Happy Halloween to all our readers!
Earlier this month, we wrote about the dangers of material omissions in private placement offerings. Basically, if you’re selling stock in your company, you need to disclose all information necessary for an investor to make an informed decision. For example, if you forget to mention that your company is about to lose half its customer base, your investors can sue for rescission, allowing them to get all their money back plus interest.
How do you make sure that you don’t forget to disclose important information to your investors? Well, the short answer is, your best option is to hire a lawyer. Disclosures need to be tailored for each industry and each company. There is no magic set of words that will protect you against material omissions.
That said, there are some general guidelines and a handful of issues that will always need to be addressed. If you’re trying to go without legal counsel or are trying to inform yourself so that you can have a more fruitful discussion with your attorney, here is some basic information about drafting documents to protect against material omissions in securities offerings:
- Provide your disclosures in writing. Technically oral disclosures could be sufficient, but written disclosures are much easier to prove.
- The clarity of the communication is as important as substance. It is important that your disclosures are not so filled with jargon or written so poorly that they cannot be understood by your investors.
- Technical or complex matters should be simplified as much as possible. This point is similar to the previous one–make sure that your investors can understand your disclosures.
- It almost goes without saying, but the disclosures need to be complete. Half truths aren’t going to serve you well.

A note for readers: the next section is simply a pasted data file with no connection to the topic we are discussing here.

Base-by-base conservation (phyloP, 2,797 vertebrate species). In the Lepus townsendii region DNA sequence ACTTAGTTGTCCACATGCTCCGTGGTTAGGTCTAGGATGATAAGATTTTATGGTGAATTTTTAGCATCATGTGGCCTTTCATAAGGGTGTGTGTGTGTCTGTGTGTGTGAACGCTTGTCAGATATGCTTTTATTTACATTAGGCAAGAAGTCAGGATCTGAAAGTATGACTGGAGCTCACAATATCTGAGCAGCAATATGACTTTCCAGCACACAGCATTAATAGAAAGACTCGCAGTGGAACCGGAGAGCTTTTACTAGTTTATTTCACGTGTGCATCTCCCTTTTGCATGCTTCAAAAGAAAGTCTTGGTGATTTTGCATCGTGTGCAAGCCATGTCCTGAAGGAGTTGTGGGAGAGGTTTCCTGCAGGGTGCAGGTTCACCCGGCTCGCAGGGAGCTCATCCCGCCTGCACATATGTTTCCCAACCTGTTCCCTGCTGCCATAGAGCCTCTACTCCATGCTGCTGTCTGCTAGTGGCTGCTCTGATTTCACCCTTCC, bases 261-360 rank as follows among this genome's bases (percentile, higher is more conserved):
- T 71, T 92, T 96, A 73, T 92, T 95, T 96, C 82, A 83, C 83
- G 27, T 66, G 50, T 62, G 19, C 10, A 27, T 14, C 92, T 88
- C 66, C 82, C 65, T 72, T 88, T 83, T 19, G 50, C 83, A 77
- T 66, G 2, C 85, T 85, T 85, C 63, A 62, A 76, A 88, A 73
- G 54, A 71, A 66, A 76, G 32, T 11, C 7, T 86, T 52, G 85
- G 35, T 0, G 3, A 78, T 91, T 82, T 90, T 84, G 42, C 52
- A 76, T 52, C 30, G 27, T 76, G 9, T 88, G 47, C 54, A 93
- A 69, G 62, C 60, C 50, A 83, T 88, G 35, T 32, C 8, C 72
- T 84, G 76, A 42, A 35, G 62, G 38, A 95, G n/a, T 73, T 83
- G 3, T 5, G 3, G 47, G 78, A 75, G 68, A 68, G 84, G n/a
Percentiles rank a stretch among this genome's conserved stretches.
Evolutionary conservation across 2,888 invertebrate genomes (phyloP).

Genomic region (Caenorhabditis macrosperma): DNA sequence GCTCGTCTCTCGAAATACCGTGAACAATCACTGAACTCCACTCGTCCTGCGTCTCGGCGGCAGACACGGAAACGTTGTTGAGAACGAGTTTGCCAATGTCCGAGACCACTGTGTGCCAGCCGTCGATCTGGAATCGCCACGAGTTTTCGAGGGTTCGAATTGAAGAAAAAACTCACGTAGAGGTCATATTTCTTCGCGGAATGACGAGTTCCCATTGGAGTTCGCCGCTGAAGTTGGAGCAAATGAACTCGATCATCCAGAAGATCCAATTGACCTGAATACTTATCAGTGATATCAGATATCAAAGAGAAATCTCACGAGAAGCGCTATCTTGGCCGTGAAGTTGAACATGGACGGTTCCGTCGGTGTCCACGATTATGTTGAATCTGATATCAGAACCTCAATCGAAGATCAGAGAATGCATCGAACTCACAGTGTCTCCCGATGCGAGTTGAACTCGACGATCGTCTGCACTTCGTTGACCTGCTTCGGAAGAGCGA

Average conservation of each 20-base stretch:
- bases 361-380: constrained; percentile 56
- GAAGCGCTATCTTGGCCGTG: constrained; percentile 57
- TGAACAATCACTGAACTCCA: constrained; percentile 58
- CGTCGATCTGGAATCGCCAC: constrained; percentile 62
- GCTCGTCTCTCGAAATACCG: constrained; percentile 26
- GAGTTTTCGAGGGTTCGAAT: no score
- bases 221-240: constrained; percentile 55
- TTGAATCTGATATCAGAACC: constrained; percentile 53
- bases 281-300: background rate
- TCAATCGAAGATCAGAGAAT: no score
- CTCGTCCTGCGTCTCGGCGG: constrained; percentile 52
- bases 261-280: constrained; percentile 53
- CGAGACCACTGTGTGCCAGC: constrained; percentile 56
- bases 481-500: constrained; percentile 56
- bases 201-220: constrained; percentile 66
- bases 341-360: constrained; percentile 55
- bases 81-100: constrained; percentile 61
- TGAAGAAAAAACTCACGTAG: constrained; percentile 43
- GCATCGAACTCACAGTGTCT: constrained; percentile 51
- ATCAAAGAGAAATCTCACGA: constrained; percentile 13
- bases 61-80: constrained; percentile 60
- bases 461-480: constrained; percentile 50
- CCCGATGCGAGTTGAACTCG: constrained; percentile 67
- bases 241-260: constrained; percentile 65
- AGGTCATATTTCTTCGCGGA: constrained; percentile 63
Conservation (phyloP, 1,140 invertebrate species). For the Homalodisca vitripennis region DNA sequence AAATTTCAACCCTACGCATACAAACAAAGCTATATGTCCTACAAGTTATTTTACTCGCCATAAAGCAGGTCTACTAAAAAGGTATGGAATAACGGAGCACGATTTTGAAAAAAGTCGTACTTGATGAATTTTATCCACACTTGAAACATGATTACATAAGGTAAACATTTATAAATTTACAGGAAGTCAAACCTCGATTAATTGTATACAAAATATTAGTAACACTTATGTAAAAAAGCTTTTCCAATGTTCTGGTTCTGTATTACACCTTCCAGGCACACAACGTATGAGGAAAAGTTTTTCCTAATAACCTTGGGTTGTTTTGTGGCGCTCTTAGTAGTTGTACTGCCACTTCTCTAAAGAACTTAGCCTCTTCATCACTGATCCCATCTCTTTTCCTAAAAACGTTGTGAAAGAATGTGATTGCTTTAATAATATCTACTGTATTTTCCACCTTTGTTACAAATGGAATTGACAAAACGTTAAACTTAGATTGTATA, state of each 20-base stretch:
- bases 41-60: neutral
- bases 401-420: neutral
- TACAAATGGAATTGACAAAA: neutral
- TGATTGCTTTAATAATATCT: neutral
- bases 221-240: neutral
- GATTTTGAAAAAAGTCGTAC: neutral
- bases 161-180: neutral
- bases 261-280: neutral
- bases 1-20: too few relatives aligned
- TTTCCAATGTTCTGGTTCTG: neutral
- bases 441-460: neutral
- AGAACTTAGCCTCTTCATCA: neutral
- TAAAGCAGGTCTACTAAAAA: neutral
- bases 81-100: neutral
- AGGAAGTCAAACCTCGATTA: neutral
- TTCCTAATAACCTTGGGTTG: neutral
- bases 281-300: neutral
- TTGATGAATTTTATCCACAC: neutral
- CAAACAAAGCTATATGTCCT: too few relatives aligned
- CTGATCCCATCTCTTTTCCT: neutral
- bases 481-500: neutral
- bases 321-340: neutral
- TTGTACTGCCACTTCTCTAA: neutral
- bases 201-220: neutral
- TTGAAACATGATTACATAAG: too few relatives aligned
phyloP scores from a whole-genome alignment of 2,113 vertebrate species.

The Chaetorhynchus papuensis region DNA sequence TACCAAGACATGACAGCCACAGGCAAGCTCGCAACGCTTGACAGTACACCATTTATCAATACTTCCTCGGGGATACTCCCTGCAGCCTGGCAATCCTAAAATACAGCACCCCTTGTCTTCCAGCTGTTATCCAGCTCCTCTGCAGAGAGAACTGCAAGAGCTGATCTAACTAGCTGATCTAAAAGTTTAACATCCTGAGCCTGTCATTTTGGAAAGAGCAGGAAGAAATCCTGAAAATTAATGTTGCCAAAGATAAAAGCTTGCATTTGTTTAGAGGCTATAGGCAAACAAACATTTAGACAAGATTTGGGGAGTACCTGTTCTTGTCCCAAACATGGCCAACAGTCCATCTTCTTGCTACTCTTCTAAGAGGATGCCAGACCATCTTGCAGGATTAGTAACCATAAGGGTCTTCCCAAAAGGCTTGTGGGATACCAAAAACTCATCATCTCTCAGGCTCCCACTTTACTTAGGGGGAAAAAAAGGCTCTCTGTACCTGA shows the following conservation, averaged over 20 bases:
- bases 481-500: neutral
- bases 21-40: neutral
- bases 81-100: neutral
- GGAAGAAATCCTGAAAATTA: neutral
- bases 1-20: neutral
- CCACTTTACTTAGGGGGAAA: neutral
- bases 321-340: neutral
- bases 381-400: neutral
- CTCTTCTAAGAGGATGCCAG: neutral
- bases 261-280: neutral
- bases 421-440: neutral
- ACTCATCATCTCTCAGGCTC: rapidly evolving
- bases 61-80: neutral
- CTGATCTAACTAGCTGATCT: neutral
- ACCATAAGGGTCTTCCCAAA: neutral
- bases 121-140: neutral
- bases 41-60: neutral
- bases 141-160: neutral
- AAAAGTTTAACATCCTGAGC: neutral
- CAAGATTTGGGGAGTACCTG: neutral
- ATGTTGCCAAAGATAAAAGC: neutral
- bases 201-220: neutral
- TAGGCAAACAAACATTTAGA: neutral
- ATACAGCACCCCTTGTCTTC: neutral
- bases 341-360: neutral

- Don’t fail to disclose something because you assume that your investors already have knowledge about the assumed fact.
Areas of Primary Disclosure Concern
- Risk Factors
Risk factors are extremely important disclosures. Your investors need to be made aware of all material risks. Every company has risks; investors will not be scared away from promising companies merely because it faces many risks. For example, check out risks Google listed in its public disclosures (pages 9-21). Risk factors are usually listed in a separate section, but should be crossed referenced where appropriate in the remainder of the disclosure documents. The following are common examples of risks:
- The untested nature of the product or service
- The lack of a developed market
- Foreseeability of near-term operating losses
- Management inexperience
- Dependence upon major suppliers
- Dependence upon major customers
- Dependence upon key company personnel
- Competitive aspects of the industry or market
- Uncertainty of dividends
- Transferability limitations imposed by securities laws and lack of trading market
- Regulatory concerns such as tax, environmental, foreign trade and other relevant laws
- Pending or threatened litigation
- Anticipated future capital requirements
- Conflicts of interest between management and company
- Description of Business
A description of past, present, and future operations along with related matters such as business assets, marketing programs, major contracts, etc.
A description of the background of each key company member.
- Use of Proceeds
A description of the anticipated use of the funds you are trying to raise.
- Marketing of Securities
A description of the process used to market the current offering.
- Nature of Securities Offered
A description of the rights, powers, and attributes of the securities being offered.
An identification of the individual shareholders controlling the entity.
- Financial Statements
For companies with an operating history, balance sheets and profit and loss statements are material information.
- Legal Opinion
An opinion from an attorney stating that the securities are properly authorized, the issuer is in good standing and qualified to do business, is frequently included in the disclosure documents.
The adequacy of disclosures depends on the facts and circumstances surrounding a given offering and not on any technical disclosure rules.